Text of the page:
Do you use those low noise cymbals and sound dampening for quiet practice?

beeter

Senior Member
I tried some at a guitar center. Some of these cost more than a real cymbal. Any suggestions what to get?
 

Chunkaway

Silver Member
I tried some at a guitar center. Some of these cost more than a real cymbal. Any suggestions what to get?
I have the Zildjian L80 cymbals. They are not super cheap, but they do the job. I wouldn't use them outside the practice room.
 

beatdat

Senior Member
Yes, they (L80 low-volume cymbals and mesh heads) are the next best thing to real drums and cymbals. Maybe not so much the silent stroke bass drum head, but the rest are great.
 

IBitePrettyHard

Senior Member
I've played a kit with Remo Silentstrokes and Zildjian L80s. The cymbals feel good, pretty close to the real thing. The mesh heads...not so much. They're squishy and lack definition and tactile feedback.

Another complaint I have is that mesh heads are quieter than low-volume cymbals, making for an annoying balance problem. Although you can increase the volume and attack slightly on mesh heads by putting tape or Falam pads on them.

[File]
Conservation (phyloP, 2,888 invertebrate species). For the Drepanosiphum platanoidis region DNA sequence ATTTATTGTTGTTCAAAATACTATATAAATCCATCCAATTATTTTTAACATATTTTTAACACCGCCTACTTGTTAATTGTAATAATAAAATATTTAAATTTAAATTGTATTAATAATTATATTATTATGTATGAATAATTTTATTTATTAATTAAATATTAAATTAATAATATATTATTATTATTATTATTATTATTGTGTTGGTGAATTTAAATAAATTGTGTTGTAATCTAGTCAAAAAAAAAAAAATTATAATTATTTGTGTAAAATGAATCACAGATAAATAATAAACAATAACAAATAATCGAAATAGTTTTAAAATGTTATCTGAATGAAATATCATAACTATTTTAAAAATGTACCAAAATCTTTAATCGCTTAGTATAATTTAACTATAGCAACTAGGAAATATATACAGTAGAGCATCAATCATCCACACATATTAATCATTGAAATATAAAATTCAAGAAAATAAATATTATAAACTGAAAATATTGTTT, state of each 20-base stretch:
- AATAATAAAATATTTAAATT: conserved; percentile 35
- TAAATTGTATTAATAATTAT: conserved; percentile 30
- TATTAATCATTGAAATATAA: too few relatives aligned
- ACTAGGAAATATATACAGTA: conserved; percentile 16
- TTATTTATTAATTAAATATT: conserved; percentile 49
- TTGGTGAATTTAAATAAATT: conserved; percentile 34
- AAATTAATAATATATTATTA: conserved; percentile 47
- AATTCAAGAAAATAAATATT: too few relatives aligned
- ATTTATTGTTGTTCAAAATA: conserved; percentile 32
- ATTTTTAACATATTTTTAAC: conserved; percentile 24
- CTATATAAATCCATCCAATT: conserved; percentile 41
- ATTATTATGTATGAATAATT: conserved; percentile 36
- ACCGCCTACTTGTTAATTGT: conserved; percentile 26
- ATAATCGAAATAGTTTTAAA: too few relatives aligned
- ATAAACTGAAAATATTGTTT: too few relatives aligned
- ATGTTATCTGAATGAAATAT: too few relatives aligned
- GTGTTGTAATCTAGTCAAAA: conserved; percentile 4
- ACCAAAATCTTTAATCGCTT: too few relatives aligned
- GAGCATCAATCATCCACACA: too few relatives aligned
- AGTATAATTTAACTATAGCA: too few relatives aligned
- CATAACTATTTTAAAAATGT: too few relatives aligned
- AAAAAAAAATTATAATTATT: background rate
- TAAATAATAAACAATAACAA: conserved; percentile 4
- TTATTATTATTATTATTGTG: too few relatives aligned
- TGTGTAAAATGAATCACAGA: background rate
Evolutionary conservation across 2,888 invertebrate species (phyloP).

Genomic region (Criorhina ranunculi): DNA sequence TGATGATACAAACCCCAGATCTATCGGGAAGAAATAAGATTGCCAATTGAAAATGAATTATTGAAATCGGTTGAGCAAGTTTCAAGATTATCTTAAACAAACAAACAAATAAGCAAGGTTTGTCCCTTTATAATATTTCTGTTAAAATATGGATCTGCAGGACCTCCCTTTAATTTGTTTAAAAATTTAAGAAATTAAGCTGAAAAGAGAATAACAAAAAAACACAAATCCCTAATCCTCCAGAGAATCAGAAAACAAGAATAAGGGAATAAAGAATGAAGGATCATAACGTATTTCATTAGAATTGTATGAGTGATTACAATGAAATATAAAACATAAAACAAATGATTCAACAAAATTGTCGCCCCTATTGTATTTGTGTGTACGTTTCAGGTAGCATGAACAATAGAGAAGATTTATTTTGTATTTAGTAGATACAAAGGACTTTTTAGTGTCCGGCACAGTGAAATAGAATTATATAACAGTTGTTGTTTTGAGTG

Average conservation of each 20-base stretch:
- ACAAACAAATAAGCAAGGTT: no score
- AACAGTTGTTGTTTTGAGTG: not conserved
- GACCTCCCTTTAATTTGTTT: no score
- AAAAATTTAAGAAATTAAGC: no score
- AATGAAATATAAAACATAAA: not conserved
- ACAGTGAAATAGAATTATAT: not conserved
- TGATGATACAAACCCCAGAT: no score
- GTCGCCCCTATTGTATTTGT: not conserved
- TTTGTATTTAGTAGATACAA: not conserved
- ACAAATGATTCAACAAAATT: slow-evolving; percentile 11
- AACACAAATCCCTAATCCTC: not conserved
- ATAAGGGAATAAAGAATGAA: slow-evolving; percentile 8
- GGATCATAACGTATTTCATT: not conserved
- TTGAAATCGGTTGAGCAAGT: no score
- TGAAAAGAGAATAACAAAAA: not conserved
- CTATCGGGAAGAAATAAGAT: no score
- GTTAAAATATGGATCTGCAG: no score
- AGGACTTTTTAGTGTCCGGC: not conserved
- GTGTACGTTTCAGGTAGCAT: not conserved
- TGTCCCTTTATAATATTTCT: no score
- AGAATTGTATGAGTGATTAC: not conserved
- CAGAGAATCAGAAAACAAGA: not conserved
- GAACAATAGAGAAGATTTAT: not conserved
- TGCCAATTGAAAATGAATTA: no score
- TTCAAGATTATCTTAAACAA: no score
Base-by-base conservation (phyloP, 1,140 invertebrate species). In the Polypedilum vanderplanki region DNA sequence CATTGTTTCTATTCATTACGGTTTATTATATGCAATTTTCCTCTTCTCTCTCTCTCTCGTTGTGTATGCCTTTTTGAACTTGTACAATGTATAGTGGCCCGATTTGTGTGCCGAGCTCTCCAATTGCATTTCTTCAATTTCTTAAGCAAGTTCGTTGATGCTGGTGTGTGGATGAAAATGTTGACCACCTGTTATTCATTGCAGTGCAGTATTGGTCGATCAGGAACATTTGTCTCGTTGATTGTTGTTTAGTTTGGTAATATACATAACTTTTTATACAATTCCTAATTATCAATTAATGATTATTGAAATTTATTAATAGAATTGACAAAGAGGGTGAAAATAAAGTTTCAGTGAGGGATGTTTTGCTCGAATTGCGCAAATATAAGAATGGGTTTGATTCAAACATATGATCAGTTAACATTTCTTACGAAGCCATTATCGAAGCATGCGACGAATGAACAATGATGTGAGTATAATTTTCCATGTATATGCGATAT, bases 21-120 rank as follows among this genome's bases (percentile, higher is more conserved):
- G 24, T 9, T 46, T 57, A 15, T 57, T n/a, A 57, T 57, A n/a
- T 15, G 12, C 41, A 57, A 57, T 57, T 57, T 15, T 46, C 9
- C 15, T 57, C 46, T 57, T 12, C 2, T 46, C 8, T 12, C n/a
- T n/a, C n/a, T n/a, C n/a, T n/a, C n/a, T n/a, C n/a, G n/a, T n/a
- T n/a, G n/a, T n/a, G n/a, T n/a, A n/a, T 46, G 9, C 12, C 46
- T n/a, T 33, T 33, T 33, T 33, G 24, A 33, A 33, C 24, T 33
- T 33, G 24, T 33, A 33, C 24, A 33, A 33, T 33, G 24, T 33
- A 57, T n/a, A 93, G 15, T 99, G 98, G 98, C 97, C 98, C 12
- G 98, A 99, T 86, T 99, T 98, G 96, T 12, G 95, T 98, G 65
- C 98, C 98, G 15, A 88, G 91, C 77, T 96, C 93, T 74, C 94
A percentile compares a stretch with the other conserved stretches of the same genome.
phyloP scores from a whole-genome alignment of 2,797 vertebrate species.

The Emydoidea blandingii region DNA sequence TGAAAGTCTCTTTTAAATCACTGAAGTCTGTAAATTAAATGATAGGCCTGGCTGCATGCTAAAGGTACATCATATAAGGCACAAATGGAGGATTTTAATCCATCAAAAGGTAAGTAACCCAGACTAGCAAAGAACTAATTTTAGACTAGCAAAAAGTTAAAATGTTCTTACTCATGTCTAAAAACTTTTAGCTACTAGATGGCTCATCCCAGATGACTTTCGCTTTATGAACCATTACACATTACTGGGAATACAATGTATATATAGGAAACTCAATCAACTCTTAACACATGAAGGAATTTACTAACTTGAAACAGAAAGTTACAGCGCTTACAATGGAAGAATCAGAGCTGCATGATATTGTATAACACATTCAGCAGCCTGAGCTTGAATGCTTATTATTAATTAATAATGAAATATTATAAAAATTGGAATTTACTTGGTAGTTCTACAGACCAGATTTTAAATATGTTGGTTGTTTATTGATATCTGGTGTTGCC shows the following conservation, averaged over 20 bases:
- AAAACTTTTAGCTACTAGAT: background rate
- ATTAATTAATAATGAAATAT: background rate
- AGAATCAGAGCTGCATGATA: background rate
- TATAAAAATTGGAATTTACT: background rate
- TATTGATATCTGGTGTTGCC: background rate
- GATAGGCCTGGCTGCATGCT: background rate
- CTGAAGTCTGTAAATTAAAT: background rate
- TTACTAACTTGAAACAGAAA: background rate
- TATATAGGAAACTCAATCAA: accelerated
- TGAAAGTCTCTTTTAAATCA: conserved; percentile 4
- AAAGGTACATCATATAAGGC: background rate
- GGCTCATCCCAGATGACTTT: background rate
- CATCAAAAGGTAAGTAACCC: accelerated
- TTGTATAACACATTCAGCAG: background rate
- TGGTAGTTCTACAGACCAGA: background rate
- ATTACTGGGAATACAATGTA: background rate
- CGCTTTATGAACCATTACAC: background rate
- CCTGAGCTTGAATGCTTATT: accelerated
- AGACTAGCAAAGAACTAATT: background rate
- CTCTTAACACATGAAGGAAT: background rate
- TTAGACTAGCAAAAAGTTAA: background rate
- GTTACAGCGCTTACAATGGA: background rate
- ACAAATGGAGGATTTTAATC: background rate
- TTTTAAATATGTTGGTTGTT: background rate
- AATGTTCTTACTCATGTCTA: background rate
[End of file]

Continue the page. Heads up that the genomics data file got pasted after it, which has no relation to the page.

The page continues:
Odd-Arne Oseberg

Platinum Member
Yes. I have some L80s.

I really just use the ride and hats along with a snare and BD pad.

After trying out lots I ended up with a Xymox Resere Snare pad and upgraded my ReelFeel BD pad stand by attaching an Aquarian Super-Pad BD pad to it.

It's not a real kit, but it sure opens up a lot more possibilties when at home and needing to be quiet, especially in regards to ride and hi-hat technique.
 

Chunkaway

Silver Member
I should add, I use the Aquarian Super Pads on my drums. They work much better, in my opinion, than the Remo mesh heads.
 

beeter

Senior Member
Pads on snare and toms and bass drum feel and sound like I'm beating on rubber tires. Sounds like it too.